The Almajiri is denied education, which is the key that unlocks the door of development. He faces limited chances in the future because he has been denied the right to education. With over nine Almajirai in the North, as disclosed by the Ministerial Committee on Madrasah, set up by the Federal Government in 2010, it’s no wonder that the economic development of the North is being adversely affected.

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The Almajiri phenomenon has become an albatross on the neck of the North, drawing serious concerns on the plight of millions of children who are forced to live on the street, who grow up to become adults without formal education, and as the Northern Governors Forum (NGF), in one of its meetings in Kaduna, there was the urgent need to take these children off the streets, especially that some of them have become susceptible to criminal activities.

The situation calls for concerted effort towards saving millions of children who otherwise would have been condemned to a live of penury, or even worst, of crime, especially with extremists religious groups waiting to conscript them.

In Nasarawa State, the reality of the children on the street, particularly the Almajirai, has become alarming of late, particularly as a result of the banning of street begging in some core Northern states, resulting in the influx of Almajirai into the state, especially Lafia, the state capital.

Drawing from the fountain of milk of human kindness, Engineer Sule, since his assumption of office, has continued to lament the plight of the Almajiri, who is forced to live on the street, denied of the opportunity to attend formal schooling.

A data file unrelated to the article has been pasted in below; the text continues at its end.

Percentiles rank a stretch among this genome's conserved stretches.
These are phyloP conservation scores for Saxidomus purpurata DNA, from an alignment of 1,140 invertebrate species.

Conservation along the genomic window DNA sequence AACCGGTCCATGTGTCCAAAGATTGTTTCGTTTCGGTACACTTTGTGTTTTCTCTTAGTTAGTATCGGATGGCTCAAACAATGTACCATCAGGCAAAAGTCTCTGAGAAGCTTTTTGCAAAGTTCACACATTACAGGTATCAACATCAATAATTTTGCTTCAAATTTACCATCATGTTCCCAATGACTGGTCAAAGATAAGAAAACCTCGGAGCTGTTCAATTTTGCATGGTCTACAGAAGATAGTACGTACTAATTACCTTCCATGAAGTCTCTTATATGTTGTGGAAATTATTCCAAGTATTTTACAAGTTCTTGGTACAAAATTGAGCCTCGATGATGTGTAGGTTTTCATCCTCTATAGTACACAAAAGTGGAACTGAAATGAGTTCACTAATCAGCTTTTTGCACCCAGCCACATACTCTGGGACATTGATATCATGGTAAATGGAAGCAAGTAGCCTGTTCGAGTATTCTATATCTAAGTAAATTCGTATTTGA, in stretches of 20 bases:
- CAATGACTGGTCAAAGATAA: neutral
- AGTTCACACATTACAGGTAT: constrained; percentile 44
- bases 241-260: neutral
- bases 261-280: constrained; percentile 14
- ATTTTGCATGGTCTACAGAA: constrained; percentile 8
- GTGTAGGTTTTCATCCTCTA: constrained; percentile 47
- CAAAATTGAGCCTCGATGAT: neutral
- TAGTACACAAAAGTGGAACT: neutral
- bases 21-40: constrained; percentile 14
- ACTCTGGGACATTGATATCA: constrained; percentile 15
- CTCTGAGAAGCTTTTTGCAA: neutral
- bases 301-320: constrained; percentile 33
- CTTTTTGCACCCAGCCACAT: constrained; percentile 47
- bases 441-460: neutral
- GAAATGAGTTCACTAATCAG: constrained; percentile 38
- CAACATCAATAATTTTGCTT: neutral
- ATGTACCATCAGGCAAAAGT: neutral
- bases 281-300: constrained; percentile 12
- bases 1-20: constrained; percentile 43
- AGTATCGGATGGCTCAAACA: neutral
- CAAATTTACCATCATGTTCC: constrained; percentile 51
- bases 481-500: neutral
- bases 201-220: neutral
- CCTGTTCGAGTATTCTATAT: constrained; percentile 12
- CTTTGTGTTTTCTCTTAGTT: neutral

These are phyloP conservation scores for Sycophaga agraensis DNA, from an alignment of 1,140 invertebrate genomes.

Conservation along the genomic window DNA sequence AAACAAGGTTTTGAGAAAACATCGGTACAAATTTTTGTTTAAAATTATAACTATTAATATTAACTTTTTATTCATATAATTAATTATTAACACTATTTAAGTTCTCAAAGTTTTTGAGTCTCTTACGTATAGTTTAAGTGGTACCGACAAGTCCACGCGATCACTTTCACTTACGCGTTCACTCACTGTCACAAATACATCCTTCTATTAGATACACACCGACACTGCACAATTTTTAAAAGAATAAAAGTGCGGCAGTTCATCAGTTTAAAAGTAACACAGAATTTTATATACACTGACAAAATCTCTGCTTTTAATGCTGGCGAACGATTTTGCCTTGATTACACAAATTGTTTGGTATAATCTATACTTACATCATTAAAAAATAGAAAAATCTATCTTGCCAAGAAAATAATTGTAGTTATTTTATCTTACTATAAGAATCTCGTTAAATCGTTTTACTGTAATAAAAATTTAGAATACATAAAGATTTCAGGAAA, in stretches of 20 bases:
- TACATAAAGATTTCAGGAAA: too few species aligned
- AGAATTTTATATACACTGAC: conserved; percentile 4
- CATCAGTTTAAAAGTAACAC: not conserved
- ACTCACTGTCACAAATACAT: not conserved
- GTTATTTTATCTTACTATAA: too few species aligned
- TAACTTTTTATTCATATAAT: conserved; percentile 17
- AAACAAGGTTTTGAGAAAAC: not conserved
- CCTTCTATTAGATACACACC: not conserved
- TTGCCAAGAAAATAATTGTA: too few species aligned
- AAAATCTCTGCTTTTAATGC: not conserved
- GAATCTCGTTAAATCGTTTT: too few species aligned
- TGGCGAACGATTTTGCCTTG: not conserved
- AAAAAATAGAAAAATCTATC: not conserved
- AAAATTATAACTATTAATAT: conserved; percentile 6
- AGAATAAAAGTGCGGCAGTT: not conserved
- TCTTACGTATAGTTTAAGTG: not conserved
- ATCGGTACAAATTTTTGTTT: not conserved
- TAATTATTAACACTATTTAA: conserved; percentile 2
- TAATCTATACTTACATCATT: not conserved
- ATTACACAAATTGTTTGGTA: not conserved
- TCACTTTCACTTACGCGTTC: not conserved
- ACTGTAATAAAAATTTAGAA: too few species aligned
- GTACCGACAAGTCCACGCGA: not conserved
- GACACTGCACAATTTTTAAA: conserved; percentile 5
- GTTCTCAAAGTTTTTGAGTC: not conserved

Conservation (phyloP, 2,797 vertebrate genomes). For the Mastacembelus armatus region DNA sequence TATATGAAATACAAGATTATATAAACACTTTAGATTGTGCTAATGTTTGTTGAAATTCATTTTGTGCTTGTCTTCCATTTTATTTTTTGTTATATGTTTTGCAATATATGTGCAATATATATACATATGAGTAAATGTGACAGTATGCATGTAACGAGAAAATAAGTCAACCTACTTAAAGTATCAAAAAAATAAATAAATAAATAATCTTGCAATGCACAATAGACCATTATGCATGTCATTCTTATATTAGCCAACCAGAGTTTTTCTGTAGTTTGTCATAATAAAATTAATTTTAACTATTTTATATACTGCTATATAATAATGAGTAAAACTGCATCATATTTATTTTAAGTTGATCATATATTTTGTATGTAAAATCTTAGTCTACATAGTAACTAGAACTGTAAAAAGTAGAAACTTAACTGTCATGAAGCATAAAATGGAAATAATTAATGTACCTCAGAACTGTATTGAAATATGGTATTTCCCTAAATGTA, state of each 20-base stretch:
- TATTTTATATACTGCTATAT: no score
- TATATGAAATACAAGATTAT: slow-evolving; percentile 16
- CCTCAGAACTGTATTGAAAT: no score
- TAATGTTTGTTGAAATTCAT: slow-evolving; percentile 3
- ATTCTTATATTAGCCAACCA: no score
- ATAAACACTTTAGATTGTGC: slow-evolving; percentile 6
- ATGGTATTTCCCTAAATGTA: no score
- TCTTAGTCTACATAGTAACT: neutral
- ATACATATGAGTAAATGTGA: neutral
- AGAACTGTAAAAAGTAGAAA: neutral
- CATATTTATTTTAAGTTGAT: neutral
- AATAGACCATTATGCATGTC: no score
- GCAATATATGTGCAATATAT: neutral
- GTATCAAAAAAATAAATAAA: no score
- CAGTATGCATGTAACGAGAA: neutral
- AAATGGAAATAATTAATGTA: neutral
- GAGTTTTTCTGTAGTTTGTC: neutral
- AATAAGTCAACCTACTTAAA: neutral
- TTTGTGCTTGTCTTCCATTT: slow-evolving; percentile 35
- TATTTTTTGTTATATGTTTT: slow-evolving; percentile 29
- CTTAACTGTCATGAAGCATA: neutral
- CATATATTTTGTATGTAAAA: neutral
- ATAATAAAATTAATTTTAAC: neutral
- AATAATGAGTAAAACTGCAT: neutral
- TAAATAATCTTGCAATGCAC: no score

Worried about the predicament of the Almajiri, as well as prevailing security concerns, His Excellency, Engineer Abdullahi Sule, hosted members of Qur’anic Teachers Association of Nigeria, where he directed them to submit modalities on how his administration can intervene with a view to reducing the prevalence of street begging.

In line with his open door policy, the Governor met with the teachers of the Tsangaya school system, to seek their views on the way forward, stressing the need to reform the Almajiri School System in order to enrol the Almajiri into the formal school system. In this regard, he disclosed that aside the already built Almajiri school in Shabu, his administration is willing to build additional schools towards integrating the Almajiri into the formal school system.

Drawing from his vast knowledge of the Qur’an, the Governor pointed out that no responsible Muslim will seek for the abolishing of the Almajiri School System, but that there is the need to intervene in order to curb street begging mostly associated with the Almajirai.